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Africa Union suspends Ivory Coast

By on December 10, 2010

The African Union suspended Ivory Coast on thursday until president Laurent Gbagbo hands over power to Alassane Ouattara, whom the Au considers the winner of last month’s election.
The United States also added to worldwide pressure on Gbagbo by saying it would consider sanctions against his family if he did not step down.

Gbagbo has declared himself the winner of the election — supposed to draw a line under eight years of division between the north and south — despite provisional results showing that he had lost.
Those results were annulled by the Constitutional Council, a body run by a Gbagbo ally, who upheld his complaints of intimidation in the pro-Ouattara north.
With Ouattara also claiming the presidency from a U.N.-guarded hotel in the main city Abidjan, confusion over who is in charge is fuelling fears of violence.
Ivory Coast was torn apart by a 2002-2003 civil war, and at least 28 people have already died in election-related violence between rival factions and security forces.
The turmoil also threatens to cut Ivory Coast’s lifeline, its world-leading cocoa production, by blocking the export of tens of thousands of tonnes to world markets.

The African Union’s peace and security commissioner, Ramtane Lamamra, said in the Ethiopian capital Addis Ababa that the AU’s executive council had decided to suspend Ivory Coast “until such time as Mr Ouattara, a democratically elected president, takes over effectively”.
Johnnie Carson, State Department assistant secretary for African Affairs, said Washington was willing to declare sanctions against “President Gbagbo, his family, his wife and those that are supporting his illegal position”.
“The era of stealing elections is over,” Carson said.
The U.N. Security Council and the West African economic community ECOWAS have also recognised Ouattara as the winner of the election and urged Gbagbo to stand down.
Speaking at a village rally, Gbagbo accused the opposition of breaking Ivorian law.
“It makes a mess when you don’t respect the rules,” he said.
“It is rules that distinguish us from animals.” Gbagbo’s camp has condemned what it calls meddling in internal affairs and shown no sign of giving in.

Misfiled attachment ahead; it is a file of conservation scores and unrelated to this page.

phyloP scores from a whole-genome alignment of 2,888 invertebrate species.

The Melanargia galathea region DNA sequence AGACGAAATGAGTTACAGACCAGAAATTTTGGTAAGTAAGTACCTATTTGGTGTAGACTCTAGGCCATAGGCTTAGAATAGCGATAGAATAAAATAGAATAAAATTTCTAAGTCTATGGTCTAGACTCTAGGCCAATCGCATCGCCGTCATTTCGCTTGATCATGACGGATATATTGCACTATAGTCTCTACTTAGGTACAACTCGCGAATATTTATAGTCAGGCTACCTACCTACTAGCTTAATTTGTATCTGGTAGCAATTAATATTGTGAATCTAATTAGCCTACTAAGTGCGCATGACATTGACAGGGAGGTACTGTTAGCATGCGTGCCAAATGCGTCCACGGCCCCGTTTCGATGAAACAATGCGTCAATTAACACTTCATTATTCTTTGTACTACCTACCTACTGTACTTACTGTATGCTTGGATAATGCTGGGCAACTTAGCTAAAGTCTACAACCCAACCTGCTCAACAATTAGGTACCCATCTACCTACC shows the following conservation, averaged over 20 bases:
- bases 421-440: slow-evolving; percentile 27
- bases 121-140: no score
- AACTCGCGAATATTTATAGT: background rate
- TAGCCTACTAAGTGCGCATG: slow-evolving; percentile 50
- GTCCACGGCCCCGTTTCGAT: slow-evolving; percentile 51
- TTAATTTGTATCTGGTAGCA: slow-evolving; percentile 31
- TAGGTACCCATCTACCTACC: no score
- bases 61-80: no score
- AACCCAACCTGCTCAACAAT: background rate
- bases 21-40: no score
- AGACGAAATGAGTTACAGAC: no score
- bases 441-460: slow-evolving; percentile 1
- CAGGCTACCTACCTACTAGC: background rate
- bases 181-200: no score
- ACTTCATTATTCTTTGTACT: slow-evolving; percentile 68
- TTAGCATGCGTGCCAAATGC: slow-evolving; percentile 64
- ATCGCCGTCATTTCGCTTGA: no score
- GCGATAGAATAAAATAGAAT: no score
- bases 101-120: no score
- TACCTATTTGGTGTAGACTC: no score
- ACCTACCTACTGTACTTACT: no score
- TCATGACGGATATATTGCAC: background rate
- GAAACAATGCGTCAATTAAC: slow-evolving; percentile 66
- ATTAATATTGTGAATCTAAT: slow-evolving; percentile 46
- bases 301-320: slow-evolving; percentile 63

“It’s not for ECOWAS to decide who is winner of an election in Ivory Coast,” said Foreign Minister Alcide Djedje.
Ouattara has appointed rival heads of the cocoa regulator and the customs service, sowing confusion in a sector responsible for one third of the economy.
“We are working with fear in our belly … We don’t even know who should be signing the export papers,” said one exporter, adding that he feared reprisals if he backed the wrong team.


Despite the crisis, life in Abidjan has returned to a semblance of normality, and traffic along the palm-lined roads leading to its once-gleaming business district is near gridlock.
In the northern town of Bouake, whose wilting trees and decaying buildings still bear the scars of the war that left it in rebel hands, legions of hawkers were back on the streets selling snacks and car accessories.
The U.N. Security Council repeated a threat to impose “targeted measures” — code for sanctions.
Possible outcomes range from one rival throwing in the towel — not seen as likely — to a drift back into conflict and de facto partition, with Gbagbo holding sway in the south and Ouattara backed by rebels who still hold the north.
Talks on a unity government such as the one established in Kenya after its disputed 2007 election are a possibility. ECOWAS has advised against this course, saying it may encourage other incumbents to try to cling to power.
The uncertainty means that all bets are off on Ivory Coast’s dream of regaining its place as one of the region’s brightest economic stars — a status coveted by neighbouring Ghana, which will pump its first oil from next week.

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